Pink for October

October is Breast Cancer Awareness Month, and this blog has gone Pink for October.

It's hard to miss the pink this month, with the Run for the Cure merchandise in stores, commercials on TV, and segments on the news. While some people may feel that they're being overleaded with pink, breast cancer is a serious issue that must be thought about all year round, not only when the marketing is going full speed.

Did you know that breast cancer is the most common cancer in Canadian women? And did you know that an average of 407 Canadian women will be diagnosed with breast cancer every week? (from the Canadian Cancer Society)
I just returned home from meetings of the Canadian Breast Cancer Network, and they were very eye opening. I'm not a member of the provincial networks, but it was really interesting to see how they work together, and hear about the work that they do.

The most interesting conversation of the week was one about the marketing of 'pink', saturation, and where your donations go.

When you go in a store, you'll inevitably see a bunch of products sporting a pink ribbon. But have you ever thought about how much money from that loaf of bread, package of candy, etc. goes towards the charity? Sometimes it's as little as 1 or 5 cents! Also, do you know where your money goes? Does it go to a local organization or chapter? A national one? One in another country? Keeping donation money in their community/region is very important for many people, as is knowing how much of their donation is used for administrative costs rather than research/education/equpiment, etc.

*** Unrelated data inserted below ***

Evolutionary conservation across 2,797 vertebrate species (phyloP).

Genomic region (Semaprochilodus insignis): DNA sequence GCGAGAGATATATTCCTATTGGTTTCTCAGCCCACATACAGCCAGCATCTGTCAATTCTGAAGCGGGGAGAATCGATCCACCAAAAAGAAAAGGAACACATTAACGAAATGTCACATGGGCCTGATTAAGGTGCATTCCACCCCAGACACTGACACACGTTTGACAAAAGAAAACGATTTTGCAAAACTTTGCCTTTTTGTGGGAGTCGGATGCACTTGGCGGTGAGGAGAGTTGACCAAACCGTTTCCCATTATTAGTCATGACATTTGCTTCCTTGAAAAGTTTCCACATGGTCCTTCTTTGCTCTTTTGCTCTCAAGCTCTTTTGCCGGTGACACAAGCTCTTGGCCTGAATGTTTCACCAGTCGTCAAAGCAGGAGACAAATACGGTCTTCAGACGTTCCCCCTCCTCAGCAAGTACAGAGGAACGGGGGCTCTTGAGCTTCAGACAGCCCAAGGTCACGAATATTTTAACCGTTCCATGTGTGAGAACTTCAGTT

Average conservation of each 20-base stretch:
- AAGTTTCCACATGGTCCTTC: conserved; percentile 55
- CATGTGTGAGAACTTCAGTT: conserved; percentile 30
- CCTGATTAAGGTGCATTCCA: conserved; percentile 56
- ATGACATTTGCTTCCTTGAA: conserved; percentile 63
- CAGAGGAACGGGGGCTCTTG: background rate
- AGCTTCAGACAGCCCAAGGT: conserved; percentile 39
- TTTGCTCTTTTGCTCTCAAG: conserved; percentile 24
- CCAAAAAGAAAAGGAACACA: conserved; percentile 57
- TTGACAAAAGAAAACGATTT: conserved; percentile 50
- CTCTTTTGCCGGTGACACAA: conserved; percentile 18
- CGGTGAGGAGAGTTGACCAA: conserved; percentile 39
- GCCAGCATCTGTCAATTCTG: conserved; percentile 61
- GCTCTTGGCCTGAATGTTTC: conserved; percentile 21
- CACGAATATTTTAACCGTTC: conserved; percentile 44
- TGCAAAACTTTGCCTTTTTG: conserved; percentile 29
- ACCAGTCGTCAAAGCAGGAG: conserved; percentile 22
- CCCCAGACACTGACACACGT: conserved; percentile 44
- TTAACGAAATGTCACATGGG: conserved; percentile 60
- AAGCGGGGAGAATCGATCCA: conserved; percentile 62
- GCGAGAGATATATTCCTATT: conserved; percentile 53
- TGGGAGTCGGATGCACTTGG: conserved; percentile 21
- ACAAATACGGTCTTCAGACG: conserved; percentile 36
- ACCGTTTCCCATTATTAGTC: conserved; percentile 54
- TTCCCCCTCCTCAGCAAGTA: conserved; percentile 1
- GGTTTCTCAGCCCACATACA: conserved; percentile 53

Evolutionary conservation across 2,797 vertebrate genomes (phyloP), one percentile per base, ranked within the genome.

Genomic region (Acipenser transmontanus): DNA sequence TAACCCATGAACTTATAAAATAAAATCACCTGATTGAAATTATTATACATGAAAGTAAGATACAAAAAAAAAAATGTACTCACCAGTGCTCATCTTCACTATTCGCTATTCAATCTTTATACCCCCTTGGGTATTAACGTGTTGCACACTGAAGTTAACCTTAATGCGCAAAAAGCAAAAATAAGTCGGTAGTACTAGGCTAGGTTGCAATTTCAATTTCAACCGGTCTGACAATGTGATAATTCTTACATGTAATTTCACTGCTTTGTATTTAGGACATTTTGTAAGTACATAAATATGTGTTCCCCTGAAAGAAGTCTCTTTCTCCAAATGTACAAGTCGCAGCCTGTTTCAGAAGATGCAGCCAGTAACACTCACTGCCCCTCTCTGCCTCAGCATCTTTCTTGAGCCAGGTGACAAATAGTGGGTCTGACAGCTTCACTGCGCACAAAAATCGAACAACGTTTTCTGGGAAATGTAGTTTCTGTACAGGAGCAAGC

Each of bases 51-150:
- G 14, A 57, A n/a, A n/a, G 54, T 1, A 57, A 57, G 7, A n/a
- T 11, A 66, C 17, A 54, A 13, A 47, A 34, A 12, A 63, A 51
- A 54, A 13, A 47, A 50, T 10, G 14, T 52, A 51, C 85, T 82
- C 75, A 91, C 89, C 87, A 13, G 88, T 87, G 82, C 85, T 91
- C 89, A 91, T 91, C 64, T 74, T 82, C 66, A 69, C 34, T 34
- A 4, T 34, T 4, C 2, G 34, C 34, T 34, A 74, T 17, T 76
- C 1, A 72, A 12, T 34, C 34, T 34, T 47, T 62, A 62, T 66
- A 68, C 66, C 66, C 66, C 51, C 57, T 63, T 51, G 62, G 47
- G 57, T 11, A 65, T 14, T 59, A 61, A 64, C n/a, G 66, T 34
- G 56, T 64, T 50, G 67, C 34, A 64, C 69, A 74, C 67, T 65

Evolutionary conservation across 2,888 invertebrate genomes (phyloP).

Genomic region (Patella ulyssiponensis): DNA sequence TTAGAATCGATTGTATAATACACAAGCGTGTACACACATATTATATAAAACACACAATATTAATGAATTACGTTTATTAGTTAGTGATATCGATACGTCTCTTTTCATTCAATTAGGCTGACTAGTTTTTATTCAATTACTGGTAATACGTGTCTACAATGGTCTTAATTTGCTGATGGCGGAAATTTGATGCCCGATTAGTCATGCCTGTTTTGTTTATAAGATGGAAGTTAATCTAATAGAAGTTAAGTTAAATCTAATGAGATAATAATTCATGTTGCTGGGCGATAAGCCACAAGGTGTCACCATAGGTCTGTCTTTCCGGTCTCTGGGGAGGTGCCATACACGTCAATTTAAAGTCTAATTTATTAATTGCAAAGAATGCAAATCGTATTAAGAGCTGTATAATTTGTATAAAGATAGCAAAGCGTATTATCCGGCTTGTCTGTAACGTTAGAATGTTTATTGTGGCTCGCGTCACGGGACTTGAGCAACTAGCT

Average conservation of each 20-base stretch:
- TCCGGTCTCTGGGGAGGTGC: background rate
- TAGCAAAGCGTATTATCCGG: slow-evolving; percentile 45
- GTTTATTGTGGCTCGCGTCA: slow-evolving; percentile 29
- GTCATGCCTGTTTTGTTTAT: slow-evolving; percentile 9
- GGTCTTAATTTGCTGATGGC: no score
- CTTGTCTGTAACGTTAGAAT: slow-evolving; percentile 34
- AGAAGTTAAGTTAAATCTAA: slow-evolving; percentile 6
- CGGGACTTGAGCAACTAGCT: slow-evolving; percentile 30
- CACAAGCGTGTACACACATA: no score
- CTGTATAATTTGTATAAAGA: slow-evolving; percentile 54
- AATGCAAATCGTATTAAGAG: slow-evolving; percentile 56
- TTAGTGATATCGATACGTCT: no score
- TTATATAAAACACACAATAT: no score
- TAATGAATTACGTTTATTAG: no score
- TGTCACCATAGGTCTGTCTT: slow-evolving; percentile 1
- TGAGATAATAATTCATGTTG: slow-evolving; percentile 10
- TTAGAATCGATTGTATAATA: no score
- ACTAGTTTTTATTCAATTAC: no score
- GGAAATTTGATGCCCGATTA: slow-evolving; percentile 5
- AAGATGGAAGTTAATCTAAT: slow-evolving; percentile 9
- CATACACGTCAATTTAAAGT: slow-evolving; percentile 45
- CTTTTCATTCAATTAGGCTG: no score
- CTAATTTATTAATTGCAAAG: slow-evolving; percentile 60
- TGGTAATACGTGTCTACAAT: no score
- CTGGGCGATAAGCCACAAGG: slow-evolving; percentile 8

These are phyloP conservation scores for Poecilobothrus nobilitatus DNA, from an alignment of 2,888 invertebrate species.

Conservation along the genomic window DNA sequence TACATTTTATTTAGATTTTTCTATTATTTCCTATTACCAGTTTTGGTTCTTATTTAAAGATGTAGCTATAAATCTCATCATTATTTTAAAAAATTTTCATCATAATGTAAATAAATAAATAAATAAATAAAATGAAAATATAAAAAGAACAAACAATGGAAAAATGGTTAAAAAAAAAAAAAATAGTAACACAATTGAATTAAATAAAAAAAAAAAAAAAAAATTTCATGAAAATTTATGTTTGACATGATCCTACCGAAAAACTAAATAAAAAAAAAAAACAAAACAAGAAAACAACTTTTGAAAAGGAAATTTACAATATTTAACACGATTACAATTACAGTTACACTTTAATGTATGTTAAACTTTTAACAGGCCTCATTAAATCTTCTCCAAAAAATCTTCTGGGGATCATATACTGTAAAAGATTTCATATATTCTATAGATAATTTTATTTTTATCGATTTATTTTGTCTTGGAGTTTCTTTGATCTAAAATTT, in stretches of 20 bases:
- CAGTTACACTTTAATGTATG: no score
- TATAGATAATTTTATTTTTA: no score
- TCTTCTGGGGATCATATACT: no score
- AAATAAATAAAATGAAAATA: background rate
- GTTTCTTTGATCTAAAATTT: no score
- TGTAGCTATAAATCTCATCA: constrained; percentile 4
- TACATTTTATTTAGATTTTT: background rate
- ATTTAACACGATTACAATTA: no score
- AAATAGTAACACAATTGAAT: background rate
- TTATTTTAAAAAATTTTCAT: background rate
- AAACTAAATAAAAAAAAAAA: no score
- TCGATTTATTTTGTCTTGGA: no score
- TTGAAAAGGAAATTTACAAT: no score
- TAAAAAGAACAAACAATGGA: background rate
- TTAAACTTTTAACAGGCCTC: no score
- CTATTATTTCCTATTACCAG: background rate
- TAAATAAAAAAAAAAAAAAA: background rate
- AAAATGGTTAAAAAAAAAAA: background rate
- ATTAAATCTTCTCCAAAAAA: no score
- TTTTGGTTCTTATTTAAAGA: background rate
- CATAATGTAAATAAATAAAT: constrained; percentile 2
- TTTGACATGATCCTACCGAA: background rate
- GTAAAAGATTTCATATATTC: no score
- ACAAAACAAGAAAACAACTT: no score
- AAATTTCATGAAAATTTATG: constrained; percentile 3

Next time you're in a store selling pink ribbon products, look for that information on the package. Ask a sales associate. Call the 1-800 number on the package. And if you get a vague answer like "your money goes to breast cancer research" - no organization or amount specified - ask for details (I tried that this week at a store in Ottawa). The more you inquire about your donation, the more companies will stop using the pink ribbon merely to sell products, while giving a, quite frankly, pathetic donation to the cause.

Some companies giving substantial per-item donations:

Marks Work Warehouse - In addition to special discounts and prizes, Mark’s will match 100% of the proceeds raised from the sale of their One Night, One Cause t-shirt, benefitting the Breast Cancer Society of Canada

Penny People Designs - 50% of the proceeds from pink ribbon notecards goes to the Canadian Breast Cancer Foundation

Avon - Depending on the product, Avon will donate all net proceeds or full proceeds from its pink ribbon products to breast cancer charities

Holt Renfrew - 100% of proceeds from the HR Private Brand pink cashmere turtleneck go to the Breast Cancer Research Foundation

WonderBra - $5 from each 'Me collection' bra will go to the Canadian Breast Cancer Foundation

More CBCF sponsors here.

More information: Many breast cancer donations don't go into research: study (CBC)

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1 comments:

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